Guitar Cheat Sheet Says Capo on the Fourth Fret

I heard a song that I’d like to learn so I looked up the guitar chord progression online and the one that I found said “Capo on the fourth fret” and then gave the chords D, A, G & Bm. Am I playing the same root notes or do I have to transpose something?

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Why use a capo on a bass? :thinking:

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As far as I know a guitarist would play the shape of the chords as if the fretboard starts at the 5th fret instead of 1st.
So if I’m not terribly wrong the whole thing is transposed 4 semitones higher. The fretnumber of the capo in semitones higher than the initial chord.

I would still like for someone else to confirm that.

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Disregard my comment. I thought you said you were using the capo on your bass.

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No transposition on your part. :+1:

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Are you sure?
My understanding here is that he just has the guitar chord progression, not any bass tabs or even sheet music. A D chord with capo 4 is not actually a D chord.

The graphic is about Am but it illustrates what I’m talking about:

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The capo is on the guitar part.

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Yes, I saw that after I posted my comment, which is why I said to disregard.

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Yes, sorry. I posted before I saw your retraction.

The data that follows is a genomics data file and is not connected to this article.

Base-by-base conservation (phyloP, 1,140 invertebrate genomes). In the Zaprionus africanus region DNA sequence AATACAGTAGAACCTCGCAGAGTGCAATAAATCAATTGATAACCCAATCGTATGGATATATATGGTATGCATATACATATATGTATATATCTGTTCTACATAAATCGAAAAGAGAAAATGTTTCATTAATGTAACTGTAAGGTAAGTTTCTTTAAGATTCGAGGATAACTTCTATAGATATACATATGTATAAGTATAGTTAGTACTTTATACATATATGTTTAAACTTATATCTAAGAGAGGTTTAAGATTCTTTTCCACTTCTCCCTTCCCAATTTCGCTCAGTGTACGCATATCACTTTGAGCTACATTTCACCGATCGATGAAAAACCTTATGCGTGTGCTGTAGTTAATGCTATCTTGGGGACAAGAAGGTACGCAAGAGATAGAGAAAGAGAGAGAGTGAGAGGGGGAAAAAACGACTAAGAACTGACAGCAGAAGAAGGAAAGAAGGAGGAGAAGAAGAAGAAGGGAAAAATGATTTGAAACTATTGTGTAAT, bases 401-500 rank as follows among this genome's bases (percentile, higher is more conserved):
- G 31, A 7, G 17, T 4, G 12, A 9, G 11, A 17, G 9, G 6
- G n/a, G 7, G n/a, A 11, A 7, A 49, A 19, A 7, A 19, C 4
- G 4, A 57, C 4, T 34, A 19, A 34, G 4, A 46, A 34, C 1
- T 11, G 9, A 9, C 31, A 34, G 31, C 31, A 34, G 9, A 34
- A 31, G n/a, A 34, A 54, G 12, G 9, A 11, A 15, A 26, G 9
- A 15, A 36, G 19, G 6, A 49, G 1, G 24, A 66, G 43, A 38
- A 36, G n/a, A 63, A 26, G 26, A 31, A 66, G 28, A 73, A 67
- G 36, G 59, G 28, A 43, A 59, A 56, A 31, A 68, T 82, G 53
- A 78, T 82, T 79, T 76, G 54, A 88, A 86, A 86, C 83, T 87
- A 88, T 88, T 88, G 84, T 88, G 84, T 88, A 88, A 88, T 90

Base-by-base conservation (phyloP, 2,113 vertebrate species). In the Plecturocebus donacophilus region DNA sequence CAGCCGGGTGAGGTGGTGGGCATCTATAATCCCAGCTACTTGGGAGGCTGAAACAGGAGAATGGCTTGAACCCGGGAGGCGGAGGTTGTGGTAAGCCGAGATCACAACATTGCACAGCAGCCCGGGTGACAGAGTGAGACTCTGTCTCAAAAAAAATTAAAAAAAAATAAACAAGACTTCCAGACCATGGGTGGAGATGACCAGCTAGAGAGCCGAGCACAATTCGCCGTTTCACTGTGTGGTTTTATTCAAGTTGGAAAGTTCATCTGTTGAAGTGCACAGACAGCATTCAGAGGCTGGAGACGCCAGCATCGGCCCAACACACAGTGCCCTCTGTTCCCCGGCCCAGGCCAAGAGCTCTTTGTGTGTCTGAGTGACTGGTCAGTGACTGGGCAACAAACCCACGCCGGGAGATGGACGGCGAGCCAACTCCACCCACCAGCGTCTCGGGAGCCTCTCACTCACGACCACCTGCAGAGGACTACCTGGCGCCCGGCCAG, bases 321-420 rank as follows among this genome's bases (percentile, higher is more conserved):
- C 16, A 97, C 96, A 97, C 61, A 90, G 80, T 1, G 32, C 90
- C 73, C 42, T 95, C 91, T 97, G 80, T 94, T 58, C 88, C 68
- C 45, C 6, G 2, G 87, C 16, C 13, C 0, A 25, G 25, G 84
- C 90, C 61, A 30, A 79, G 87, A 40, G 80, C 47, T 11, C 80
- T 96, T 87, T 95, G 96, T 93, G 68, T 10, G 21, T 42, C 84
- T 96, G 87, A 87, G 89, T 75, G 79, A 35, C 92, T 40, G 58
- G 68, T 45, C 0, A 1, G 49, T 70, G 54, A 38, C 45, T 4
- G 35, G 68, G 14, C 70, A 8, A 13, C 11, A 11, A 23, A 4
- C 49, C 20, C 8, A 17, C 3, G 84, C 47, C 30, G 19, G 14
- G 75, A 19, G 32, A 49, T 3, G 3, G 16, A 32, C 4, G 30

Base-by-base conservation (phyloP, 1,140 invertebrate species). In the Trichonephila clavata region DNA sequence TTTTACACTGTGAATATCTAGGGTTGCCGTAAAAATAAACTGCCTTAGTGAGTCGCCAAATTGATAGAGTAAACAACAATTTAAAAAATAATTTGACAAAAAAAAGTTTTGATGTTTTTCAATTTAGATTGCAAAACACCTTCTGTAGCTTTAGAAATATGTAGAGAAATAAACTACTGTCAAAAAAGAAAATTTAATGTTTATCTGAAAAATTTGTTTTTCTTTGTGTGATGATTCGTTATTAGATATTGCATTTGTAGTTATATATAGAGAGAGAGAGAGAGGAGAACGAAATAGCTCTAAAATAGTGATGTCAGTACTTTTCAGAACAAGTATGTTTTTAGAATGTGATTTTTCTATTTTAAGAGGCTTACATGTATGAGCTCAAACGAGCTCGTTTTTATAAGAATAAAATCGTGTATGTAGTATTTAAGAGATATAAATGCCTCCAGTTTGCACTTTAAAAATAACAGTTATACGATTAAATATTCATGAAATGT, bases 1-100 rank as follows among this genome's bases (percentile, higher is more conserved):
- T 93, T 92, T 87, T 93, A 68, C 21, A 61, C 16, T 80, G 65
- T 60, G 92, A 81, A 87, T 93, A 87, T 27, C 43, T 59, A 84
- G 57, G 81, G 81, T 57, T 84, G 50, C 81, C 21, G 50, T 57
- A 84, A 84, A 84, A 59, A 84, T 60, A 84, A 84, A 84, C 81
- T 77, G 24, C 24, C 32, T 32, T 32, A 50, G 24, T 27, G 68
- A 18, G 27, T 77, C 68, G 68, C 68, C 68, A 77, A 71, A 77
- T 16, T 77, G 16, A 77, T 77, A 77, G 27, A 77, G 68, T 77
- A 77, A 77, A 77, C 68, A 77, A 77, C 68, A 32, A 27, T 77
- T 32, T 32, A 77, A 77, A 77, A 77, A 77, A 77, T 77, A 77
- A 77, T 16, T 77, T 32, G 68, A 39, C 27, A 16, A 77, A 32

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Thanks everyone. As soon as I get a chance to try this, I’ll let you know how it sounds.

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Oh my bad. I think @juli0r might be right. I talked to my son and he said the D, A, G & Bm is reference to the chord shapes being played on the guitar but the chords change based on the 4th fret capo. As shown it the chart posted by @juli0r

I’m out of my depth here, since I don’t play guitar. If this is what the music you have means, then you would have to play root notes based on the new chords. However, this becomes problematic since the charts I’ve seen show playing a G with the capo on the 4th fret as either ‘blank’ or ‘not applicable’.

Maybe @Lanny @terb or one of our other former guitarists can offer up some experience.

Edit: Removed erroneous research I had posted that only served to confuse clarity.

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Ah yes, capo! The great guitar equalizer!

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My understanding is some people use a capo to more easily play chords on bass in certain keys (just like guitar), to put open strings on the correct note. I don’t do much chording myself though (only for one song really, and even then it’s basic.)

One interesting thing you can do with a capo is simulate what a short or medium scale bass feels like. Capo the first fret then pretend it’s the nut; you now have a 32" bass tuned a semitone sharp. Capo the second fret, you have a short scale bass tuned up a tone. Capo the third fret, it’s now an Ibanez Mikro tuned three semitones sharp :slight_smile: